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Fiduciary Duties

THE FIDUCIARY CORNER: You ARE Your Brother’s Keeper – Co-Fiduciary Liability Under ERISA

Plan fiduciaries must not only make sure that their own conduct complies with ERISA’s exacting standards, they also have a duty to monitor the conduct of the plan’s other fiduciaries.  The failure to do so can result in personal liability under ERISA’s co-fiduciary duty rules, as demonstrated by Smith v. Stockwell Construction Co. (W.D.N.Y. Dec. 10, 2011).

Federal Appeals Court Upholds $243,000 Damage and Fee Award for Employer’s Failure to Provide SPD and Election Forms

A recent ruling from the federal Court of Appeals highlights two critical ERISA basics:  fiduciary duties and disclosure requirements.  In Kujanek v. Houston Poly Bag, the Fifth Circuit upheld an award of damages and fees of more than $243,000 for an employer’s failure to provide a participant with a copy of a retirement plan’s summary plan description (“SPD”) and a rollover election form.  As explained more fully in the rest of this article, that amount could increase significantly when the lower court reconsiders the question of statutory penalties.

Department of Labor Finalizes, Delays 401(k) Fee Disclosure Rules

On February 2, 2012, the Department of Labor (“DOL”) released final regulations under Section 408(b)(2) of ERISA, requiring retirement plan service providers to disclose information about their services and fees to plan sponsors.  In doing so, the DOL delayed the effective date of those rules and made minor modifications to them. 

THE FIDUCIARY CORNER: Loss of Privilege: Another Reason Not to Give the Company a Fiduciary Role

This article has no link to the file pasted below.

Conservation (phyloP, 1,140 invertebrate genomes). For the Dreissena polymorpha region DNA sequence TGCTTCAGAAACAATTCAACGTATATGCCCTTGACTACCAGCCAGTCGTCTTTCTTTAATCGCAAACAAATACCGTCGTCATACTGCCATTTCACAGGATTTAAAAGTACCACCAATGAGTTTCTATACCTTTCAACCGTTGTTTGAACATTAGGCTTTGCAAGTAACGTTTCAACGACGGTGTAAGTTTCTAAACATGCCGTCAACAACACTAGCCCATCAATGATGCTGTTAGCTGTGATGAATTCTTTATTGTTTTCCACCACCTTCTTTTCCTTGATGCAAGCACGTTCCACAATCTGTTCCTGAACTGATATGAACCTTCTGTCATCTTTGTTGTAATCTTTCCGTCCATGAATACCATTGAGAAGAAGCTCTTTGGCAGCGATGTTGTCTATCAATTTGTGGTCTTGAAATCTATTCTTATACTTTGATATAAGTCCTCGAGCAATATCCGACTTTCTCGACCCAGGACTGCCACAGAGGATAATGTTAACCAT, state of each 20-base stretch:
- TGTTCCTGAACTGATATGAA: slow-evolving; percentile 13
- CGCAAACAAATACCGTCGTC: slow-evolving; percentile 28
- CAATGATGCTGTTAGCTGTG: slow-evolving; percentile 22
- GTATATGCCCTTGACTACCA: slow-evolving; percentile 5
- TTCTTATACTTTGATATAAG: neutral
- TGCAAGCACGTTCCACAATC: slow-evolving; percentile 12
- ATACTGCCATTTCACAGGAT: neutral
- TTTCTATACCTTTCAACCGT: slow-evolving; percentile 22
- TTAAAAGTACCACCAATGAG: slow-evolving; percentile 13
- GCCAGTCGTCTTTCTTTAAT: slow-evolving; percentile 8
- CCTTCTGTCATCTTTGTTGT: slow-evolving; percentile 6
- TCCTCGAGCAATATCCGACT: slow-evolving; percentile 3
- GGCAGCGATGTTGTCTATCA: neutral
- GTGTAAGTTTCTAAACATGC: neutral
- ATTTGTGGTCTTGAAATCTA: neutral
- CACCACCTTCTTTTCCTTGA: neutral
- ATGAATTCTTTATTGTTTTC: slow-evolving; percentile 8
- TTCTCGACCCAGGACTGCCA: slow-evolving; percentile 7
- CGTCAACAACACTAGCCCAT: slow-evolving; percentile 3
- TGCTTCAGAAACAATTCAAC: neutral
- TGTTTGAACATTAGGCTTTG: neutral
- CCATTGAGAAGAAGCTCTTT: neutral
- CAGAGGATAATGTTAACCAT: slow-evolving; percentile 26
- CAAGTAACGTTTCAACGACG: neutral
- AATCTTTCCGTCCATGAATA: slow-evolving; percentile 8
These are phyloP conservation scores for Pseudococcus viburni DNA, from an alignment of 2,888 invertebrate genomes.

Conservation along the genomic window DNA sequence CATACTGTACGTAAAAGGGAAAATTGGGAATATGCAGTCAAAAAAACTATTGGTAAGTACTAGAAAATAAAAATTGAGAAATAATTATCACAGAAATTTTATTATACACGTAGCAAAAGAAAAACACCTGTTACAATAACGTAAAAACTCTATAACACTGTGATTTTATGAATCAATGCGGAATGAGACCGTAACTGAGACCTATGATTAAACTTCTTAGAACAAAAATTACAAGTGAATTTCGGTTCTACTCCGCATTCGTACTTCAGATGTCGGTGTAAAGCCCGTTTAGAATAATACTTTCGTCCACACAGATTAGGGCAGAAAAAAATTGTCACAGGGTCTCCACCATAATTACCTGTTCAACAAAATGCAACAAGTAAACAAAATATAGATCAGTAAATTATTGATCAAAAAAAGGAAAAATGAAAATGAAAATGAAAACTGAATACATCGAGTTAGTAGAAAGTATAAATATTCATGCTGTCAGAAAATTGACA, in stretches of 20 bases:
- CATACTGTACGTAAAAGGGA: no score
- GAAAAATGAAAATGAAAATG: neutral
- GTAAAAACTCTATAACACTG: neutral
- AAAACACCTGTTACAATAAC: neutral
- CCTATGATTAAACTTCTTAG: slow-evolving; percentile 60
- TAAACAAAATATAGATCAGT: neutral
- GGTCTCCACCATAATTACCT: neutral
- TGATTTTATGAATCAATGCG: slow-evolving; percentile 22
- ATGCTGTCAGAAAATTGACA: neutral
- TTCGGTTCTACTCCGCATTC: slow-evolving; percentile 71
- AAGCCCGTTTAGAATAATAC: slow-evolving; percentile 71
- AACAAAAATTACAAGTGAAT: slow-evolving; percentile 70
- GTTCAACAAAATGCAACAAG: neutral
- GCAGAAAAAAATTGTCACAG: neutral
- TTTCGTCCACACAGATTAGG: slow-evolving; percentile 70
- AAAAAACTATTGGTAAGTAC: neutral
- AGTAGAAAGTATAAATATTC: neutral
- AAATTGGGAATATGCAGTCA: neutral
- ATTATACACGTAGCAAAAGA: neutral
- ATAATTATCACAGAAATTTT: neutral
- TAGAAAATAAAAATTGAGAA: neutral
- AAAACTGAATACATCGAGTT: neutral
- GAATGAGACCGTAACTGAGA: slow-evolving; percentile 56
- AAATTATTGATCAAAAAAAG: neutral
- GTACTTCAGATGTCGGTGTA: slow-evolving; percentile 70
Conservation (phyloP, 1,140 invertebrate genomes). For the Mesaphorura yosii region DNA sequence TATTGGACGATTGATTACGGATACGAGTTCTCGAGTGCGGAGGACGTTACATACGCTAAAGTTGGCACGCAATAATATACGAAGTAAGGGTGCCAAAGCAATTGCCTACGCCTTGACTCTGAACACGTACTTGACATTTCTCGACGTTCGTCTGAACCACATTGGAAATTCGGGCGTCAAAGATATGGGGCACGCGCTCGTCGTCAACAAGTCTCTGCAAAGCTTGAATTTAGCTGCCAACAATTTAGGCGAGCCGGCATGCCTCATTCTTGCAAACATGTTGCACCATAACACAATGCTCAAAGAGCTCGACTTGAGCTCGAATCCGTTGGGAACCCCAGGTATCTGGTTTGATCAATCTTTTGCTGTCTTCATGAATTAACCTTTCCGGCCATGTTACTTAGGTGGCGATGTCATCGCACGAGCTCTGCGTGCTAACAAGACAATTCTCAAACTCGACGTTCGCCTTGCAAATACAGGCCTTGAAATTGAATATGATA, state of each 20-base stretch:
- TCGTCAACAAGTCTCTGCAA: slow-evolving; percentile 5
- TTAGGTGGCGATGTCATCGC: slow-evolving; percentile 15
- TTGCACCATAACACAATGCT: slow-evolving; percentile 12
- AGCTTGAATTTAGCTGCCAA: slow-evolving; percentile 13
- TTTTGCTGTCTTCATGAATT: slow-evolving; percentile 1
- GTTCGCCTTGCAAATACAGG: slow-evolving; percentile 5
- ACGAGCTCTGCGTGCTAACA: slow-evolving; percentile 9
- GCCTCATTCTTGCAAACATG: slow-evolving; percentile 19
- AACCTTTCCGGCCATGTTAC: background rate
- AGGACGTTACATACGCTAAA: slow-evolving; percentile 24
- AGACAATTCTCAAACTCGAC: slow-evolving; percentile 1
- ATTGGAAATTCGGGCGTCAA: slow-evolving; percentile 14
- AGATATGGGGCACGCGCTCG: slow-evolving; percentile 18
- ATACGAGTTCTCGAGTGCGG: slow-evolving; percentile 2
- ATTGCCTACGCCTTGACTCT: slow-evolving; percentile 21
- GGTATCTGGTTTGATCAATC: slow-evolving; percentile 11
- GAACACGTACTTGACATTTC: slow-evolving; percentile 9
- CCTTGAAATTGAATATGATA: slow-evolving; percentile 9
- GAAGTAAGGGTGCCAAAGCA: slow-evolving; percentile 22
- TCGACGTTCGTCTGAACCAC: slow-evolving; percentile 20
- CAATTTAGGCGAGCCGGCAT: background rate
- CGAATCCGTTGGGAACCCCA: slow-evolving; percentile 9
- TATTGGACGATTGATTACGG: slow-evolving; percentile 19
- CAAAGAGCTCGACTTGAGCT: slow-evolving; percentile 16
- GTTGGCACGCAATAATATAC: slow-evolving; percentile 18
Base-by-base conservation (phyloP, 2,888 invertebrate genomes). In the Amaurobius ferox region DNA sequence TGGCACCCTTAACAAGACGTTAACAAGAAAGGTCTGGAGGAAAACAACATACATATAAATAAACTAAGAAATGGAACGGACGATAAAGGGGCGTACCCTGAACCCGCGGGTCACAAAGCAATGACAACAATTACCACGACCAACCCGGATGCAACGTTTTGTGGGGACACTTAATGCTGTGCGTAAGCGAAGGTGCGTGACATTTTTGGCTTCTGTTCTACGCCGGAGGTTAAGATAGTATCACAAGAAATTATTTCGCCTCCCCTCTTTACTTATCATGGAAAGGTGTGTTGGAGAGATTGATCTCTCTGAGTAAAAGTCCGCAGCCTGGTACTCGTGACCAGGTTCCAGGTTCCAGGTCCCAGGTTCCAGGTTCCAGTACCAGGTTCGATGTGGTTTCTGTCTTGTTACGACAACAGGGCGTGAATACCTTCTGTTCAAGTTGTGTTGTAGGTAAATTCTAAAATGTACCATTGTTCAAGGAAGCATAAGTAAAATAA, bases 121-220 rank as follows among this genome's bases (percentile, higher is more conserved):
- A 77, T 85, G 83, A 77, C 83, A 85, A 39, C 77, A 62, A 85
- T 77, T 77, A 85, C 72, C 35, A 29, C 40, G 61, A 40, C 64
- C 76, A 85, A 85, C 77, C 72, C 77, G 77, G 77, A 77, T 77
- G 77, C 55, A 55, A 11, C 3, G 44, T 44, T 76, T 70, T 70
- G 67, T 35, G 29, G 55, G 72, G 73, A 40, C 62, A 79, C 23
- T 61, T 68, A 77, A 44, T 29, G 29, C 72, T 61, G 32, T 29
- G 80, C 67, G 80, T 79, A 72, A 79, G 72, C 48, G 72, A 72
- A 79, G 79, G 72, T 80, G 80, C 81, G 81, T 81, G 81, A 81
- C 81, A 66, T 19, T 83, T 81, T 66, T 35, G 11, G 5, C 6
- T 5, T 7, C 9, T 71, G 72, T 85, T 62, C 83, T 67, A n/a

In our efforts to help plan sponsors minimize their fiduciary risk, we consistently advise against giving the sponsoring employer a fiduciary role. Designating the “company” or “employer” as an ERISA fiduciary can unintentionally subject the employer’s executive officers and board of directors to ERISA’s fiduciary standards, and potentially to personal liability. The United States Supreme Court recently reminded us of another reason to avoid this plan governance mistake: the potential loss of the attorney-client privilege.

Failing to Notify Participants of Plan Changes Can Be Costly

Among ERISA’s many notice and disclosure obligations, the requirement to timely inform participants of important plan changes is one that is too often overlooked.  Although there is no monetary penalty for failing to distribute a summary of material modifications (“SMM”) or an updated summary plan description (“SPD”) within the time periods set by the regulations, such a failure can still have severe consequences.  AT&T recently learned that lesson – to the tune of a six-figure judgment awarded to a deferred vested participant in its defined benefit pension plan.  (Helton v. AT&T, Inc., Sept. 16, 2011).

Investment Providers and Advisors May Now Provide “Conflicted” Advice to Plan Participants